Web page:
CBS SF Bay Area
Sex Workers Say California Bill Gives Police Too Much Power
June 24, 2016 6:56 PM
SAN FRANCISCO (CBS SF) — Sex workers are fighting to do away with parts of a California bill that they say would give law enforcement officers discretion over whether sex workers are either arrested or referred to social services, and could put sex workers at risk of police exploitation.
Rachel West with US PROStitutes Collective said, “The Oakland police scandal where officers abused their power and had sex with a young sex worker has exposed just how problematic this is.”
The bill, SB 1110, introduced by State Senator Loni Hancock (D-Oakland) in February would establish Law Enforcement Assisted Diversion, or LEAD, pilot programs in California and establish requirements for referral of people to social services who may be arrested for, or who have a history of, low-level drug offenses or prostitution.
Hancock said the bill would allow police officers to direct people with low-level offenses to treatment programs in lieu of arrest.
But sex workers and their allies, who aim to one day have prostitution decriminalized altogether, are rejecting the bill’s language and say they want legislators to remove any mention of sex workers from the bill.
“It treats sex work not as a job but as a disease and sex workers not as workers but as offenders in need of treatment and rehabilitation,” West said.
The Sex Workers Outreach Project-USA, which is among the groups calling for the removal of prostitution clauses from the bill, argues that the bill invites police officers to take on the role of social worker.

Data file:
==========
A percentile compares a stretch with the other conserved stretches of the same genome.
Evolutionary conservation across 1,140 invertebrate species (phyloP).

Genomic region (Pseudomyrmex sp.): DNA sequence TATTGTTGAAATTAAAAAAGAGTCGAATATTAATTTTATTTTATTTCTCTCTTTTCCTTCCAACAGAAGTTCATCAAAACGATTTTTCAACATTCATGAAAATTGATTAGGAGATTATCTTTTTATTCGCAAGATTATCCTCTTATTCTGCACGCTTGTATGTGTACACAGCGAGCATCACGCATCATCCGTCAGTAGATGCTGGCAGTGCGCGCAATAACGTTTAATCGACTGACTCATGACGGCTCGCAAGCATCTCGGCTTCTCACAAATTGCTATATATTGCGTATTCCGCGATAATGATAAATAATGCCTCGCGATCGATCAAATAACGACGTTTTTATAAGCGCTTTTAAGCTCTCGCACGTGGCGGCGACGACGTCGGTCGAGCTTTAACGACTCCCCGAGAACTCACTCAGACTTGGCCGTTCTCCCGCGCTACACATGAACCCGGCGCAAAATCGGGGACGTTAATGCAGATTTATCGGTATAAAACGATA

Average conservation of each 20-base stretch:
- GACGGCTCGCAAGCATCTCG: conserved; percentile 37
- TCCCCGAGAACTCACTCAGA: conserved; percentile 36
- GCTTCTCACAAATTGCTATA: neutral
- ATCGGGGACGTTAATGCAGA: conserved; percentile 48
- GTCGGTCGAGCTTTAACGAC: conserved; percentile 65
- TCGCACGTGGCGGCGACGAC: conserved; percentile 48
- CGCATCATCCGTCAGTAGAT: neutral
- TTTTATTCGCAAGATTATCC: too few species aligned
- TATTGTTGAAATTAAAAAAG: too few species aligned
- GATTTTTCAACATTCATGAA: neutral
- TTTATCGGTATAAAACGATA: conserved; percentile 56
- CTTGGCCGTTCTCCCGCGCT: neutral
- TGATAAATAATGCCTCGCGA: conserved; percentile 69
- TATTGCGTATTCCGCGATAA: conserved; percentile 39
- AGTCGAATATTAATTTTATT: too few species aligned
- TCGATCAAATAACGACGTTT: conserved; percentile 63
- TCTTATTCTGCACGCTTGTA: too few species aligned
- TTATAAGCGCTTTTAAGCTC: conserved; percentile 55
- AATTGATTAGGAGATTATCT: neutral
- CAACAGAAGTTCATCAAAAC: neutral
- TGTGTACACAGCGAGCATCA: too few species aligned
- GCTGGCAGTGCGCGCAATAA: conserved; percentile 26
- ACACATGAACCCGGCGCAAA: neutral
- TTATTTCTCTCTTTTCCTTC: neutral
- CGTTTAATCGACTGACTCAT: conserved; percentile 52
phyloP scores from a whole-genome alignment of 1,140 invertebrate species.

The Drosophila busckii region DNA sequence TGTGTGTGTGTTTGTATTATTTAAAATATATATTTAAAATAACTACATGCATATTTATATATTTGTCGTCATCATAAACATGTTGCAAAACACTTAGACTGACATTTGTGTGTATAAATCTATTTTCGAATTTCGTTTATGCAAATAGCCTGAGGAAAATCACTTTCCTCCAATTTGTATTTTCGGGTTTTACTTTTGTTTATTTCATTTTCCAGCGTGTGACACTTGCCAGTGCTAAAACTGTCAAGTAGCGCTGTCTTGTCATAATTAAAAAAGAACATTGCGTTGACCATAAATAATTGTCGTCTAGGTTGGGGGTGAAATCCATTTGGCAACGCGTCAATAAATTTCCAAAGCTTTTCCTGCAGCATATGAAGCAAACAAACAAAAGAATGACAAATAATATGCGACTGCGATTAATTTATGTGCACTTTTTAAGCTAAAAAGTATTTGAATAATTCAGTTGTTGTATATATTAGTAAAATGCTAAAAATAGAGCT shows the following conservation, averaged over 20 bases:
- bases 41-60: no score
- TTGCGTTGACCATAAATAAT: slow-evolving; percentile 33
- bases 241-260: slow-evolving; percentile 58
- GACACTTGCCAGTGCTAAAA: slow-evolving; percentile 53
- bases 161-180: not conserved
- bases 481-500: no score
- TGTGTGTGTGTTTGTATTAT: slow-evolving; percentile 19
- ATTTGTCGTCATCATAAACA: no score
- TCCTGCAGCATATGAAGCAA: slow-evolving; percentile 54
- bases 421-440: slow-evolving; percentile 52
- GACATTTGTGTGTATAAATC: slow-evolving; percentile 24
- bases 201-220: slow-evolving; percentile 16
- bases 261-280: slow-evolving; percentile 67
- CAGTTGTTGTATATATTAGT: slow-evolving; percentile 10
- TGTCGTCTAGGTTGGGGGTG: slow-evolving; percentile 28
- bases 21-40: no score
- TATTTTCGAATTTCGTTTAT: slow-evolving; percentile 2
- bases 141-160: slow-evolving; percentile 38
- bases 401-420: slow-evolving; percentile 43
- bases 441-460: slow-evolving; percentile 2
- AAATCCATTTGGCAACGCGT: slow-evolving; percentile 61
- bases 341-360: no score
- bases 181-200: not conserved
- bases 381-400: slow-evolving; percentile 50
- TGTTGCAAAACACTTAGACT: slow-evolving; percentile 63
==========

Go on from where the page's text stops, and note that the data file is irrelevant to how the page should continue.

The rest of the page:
SWOP-USA said this week that they have been monitoring political developments in California and are discouraged by not only the failure of SB 1286, the Enhance Community Oversight on Police Misconduct and Serious Uses of Force bill, which would have opened police misconduct records to the public, but by “news of Oakland police sexual extortion involving a minor.”
SWOP-USA said they are concerned that the proposed bill could harm sex workers if transparent police misconduct mechanisms are not in place, and “given recurring police sexual misconduct and coercion in California jurisdictions exploring LEAD and police department minimization of recent misconduct involving a minor involved in the sex trade.”
The bill would instruct a LEAD officer to bring the a member of the public to a social services case manager instead of jail, but amid allegations that a sex worker who goes by the name Celeste Guap had sexual relations with 31 officers around the Bay Area in exchange for their protection, sex workers aren’t convinced that they’ll be safe with law enforcement officials.
SWOP-USA insists that the pre-booking diversion program put in place strong mechanisms for filing complaints as well as “explicit policies against police sexual violence and extortion.”